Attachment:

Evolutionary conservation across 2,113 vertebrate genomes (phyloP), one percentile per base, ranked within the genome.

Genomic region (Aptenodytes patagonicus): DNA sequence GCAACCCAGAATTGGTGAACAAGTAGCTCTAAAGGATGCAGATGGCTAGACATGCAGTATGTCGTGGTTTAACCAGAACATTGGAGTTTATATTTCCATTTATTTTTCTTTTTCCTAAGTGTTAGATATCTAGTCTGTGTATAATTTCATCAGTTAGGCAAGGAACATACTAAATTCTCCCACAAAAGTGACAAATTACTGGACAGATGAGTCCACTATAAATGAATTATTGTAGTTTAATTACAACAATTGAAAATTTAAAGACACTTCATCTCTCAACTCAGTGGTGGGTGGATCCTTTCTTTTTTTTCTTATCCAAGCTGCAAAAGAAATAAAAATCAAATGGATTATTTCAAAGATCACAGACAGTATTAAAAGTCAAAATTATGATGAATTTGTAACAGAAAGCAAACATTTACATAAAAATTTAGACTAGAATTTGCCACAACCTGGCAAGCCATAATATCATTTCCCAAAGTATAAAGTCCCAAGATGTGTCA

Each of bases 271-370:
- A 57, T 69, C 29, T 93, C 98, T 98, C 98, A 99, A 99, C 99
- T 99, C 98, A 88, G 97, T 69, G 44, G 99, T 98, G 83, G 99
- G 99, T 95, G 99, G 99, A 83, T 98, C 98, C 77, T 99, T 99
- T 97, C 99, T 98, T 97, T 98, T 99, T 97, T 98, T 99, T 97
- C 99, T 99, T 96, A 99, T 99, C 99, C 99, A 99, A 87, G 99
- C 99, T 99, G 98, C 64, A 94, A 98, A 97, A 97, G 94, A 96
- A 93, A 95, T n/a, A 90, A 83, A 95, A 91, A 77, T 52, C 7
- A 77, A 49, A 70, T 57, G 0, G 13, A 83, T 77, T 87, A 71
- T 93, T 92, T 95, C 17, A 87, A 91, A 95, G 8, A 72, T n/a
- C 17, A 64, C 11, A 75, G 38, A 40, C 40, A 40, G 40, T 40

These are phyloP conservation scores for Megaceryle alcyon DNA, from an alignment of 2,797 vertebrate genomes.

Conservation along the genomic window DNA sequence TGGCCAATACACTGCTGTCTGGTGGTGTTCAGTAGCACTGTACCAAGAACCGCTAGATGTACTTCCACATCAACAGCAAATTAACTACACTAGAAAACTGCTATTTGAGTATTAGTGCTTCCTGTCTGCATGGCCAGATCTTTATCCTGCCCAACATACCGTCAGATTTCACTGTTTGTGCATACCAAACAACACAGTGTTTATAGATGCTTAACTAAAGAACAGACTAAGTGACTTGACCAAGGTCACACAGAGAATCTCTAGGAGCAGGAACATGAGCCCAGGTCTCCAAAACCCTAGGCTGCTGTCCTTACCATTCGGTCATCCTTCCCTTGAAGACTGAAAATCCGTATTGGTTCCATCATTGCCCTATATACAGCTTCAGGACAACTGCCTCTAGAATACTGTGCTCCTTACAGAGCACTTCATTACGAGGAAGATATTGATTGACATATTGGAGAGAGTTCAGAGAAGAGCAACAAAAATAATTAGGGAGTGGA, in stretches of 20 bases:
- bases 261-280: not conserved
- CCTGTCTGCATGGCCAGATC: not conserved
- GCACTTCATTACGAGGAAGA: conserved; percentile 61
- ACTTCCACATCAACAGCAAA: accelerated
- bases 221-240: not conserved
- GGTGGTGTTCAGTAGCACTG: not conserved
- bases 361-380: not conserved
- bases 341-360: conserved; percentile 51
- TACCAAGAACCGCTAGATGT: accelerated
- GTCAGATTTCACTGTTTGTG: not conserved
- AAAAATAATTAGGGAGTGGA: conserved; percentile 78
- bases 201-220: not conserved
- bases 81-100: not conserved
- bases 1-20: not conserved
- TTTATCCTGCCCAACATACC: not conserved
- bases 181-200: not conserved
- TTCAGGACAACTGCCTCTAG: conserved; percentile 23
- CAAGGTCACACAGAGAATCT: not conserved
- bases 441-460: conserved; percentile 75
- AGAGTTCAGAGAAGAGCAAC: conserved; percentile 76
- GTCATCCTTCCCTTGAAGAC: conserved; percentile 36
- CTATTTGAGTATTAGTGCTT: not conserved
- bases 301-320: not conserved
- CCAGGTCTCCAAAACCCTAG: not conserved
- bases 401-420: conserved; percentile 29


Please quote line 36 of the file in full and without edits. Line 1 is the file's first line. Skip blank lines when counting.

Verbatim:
- GTCATCCTTCCCTTGAAGAC: conserved; percentile 36